In some places. As of Wednesday morning, 2.8 million Texans were without power, so the situation is better than it was but still pretty bad. It’s also still really cold, and new problems are arising. In the past two days, the power-supply situation has actually gotten worse: 34,000 megawatts were offline Monday, and that figure rose to 46,000 today. Texas Gas Service has warned the areas it covers — Austin, El Paso, and the Rio Grande Valley — that outages could drag on for another day, adding that residents should try to limit their power usage. Austin Energy announced Wednesday morning that “two emergency events” will cause new outages that could drag through the rest of the week. CenterPoint Energy, which serves south and east Texas, also told residents to expect new outages.
Then why are we hearing so much about those wind turbines instead of frozen gas pipelines?
After the storm, Republicans almost immediately latched on to photos of frozen wind turbines as an example of the allegedly failed green-energy policies of the left. The Wall Street Journal’s editorial page lambasted “liberals” for deep-red Texas deprioritizing coal in favor of wind energy, even as the paper’s own reporting debunked it with a story titled “Don’t Blame Wind for Texas Electricity Woes.” The shutdown of wind turbines has accounted for less than 13 percent of the energy that’s gone offline since last week.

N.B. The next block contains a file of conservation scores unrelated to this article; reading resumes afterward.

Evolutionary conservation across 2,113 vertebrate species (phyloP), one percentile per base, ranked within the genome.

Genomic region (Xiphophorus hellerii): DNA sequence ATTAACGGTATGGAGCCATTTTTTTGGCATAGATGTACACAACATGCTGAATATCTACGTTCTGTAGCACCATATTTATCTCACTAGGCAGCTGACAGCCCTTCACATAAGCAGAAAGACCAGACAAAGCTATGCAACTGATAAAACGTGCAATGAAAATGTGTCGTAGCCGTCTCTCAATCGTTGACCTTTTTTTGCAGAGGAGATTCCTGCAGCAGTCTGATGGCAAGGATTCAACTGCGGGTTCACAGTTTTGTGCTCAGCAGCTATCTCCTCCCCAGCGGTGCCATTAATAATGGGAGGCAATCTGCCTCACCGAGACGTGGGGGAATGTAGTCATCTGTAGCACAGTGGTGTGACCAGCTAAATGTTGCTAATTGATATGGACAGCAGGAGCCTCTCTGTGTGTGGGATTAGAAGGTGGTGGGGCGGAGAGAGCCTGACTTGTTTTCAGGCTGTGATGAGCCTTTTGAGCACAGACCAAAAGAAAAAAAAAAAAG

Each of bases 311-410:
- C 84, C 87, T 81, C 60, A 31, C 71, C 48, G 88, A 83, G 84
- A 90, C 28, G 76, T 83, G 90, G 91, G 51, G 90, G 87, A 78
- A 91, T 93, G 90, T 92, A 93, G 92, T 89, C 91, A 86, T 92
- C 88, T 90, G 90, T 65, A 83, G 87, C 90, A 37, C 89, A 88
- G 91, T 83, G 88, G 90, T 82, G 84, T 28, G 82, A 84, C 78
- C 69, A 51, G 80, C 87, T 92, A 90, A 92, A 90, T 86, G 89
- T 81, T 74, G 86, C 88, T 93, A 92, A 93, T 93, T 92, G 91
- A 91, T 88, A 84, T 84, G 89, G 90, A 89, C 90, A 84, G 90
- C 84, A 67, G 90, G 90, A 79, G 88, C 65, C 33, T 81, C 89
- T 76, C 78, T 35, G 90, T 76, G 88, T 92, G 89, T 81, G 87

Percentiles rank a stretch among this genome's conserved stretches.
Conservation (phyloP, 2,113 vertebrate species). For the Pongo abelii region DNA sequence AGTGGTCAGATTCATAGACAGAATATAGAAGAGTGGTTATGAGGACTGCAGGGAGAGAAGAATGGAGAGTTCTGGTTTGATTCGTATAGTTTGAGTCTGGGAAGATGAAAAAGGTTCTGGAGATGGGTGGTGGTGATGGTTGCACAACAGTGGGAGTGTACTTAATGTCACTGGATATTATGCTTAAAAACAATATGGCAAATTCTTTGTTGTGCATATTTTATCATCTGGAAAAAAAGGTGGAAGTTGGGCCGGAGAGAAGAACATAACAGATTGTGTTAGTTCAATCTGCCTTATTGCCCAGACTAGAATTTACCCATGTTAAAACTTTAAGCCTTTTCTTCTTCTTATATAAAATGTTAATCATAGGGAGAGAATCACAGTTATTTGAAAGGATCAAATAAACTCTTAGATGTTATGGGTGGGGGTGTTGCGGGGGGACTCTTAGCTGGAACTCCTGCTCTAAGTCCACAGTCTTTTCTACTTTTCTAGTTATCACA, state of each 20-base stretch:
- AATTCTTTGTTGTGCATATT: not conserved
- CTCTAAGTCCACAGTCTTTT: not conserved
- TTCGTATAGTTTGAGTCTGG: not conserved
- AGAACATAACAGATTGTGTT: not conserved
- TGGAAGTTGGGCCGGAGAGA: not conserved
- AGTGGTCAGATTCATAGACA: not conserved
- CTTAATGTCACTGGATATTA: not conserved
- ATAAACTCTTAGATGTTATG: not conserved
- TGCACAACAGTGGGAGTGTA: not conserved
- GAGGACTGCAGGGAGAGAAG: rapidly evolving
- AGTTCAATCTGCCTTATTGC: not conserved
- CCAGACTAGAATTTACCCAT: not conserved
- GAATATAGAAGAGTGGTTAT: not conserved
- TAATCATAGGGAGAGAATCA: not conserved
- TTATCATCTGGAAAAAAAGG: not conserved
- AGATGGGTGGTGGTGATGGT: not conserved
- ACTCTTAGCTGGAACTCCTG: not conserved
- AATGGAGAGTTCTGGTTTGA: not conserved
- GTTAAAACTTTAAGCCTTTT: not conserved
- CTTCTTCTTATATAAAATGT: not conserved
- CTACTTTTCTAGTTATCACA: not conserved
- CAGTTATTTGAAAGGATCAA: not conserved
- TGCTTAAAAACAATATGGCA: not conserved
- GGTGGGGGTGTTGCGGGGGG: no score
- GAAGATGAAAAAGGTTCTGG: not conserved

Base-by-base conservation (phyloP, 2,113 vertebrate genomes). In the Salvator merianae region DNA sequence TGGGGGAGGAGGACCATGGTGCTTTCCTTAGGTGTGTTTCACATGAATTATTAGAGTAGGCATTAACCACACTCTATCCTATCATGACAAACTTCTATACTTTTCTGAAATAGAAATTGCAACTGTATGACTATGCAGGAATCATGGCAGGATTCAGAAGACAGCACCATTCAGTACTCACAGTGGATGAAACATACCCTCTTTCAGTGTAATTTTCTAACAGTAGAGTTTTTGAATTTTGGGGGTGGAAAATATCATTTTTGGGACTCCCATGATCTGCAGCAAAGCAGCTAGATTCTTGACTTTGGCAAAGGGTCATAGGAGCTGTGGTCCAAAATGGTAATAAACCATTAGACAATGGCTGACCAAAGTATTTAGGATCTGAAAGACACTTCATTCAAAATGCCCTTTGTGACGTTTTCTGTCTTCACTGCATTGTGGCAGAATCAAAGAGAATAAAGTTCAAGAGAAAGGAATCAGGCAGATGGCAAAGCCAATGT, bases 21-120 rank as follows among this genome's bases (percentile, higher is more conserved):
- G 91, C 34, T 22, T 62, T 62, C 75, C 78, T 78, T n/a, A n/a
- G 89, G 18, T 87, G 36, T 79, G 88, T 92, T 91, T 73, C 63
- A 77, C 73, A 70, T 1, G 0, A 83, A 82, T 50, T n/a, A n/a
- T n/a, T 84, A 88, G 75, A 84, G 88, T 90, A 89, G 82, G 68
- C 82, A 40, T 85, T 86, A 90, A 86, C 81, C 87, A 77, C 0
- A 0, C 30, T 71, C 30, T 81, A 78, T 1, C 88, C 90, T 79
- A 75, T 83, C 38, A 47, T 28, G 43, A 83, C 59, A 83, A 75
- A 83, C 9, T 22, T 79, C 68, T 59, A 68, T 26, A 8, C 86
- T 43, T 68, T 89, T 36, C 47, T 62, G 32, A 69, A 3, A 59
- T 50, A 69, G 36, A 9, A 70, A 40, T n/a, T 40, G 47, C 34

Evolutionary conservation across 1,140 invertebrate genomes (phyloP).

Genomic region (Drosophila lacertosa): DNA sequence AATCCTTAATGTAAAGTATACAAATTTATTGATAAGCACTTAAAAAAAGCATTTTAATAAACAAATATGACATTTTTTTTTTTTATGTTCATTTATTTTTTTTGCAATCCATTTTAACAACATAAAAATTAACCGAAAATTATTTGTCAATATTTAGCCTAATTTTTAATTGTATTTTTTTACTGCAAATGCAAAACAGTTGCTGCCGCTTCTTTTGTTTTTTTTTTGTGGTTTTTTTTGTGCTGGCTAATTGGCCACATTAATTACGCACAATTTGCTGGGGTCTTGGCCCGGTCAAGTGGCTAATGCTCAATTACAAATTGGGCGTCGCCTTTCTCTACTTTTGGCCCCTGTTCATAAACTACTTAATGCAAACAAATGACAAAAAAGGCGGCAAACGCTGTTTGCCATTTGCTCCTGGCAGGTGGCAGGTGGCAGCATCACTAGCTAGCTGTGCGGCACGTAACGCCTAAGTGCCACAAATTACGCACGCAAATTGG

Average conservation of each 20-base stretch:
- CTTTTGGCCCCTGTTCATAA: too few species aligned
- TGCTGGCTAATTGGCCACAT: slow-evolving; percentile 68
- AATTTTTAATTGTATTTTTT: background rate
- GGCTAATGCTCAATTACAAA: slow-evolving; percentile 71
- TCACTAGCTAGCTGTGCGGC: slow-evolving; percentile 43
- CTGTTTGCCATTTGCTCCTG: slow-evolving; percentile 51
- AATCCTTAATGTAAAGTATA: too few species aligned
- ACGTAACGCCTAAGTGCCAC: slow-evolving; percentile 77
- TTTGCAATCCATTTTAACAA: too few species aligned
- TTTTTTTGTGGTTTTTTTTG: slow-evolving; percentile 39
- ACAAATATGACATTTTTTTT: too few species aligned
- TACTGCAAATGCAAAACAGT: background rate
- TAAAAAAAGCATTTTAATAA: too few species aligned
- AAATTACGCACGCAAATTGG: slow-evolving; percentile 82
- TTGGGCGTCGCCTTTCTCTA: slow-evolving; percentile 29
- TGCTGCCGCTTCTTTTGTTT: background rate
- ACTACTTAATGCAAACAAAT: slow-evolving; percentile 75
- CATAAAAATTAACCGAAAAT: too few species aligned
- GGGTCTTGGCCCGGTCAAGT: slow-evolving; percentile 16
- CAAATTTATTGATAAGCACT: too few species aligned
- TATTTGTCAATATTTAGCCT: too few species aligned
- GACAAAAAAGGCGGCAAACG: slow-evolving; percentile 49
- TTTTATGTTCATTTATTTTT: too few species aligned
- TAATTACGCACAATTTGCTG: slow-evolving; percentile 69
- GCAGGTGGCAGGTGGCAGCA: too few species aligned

The problem lies elsewhere. Texas operates almost entirely on its own electric grid, one of three in the mainland United States. (The rest of the country is more or less split along the Rocky Mountains into the Eastern Interconnection and the Western Interconnection.) That’s because in 1935, Texas — then and now fond of secessionist impulses — took steps to avoid federal regulation that covers interstate electricity transmission. While this is a point of pride among Texans whose sole political purpose is to own the libs on Twitter, it makes it much harder for them to pin their energy problems on anyone but themselves. But they’re still trying. On Monday, Texas governor Greg Abbott passed the buck to the private sector, saying, “The people who have fallen short with regard to the power are the private power-generation companies.”
Who’s really to blame for this?
The regulations that govern the two electric grids that power the rest of the country reward power plants that build additional capacity for periods of excess demand. Texas does not, and the state hit dangerously low levels of reserve electricity in 2018 and 2019. The state’s legislators are calling for investigations, but those would probably lead to scrutiny of policies they openly support. And, admittedly, reforms to winterize the state’s power systems could be costly and potentially wasteful given that this was what could be reasonably described as a freak weather occurrence.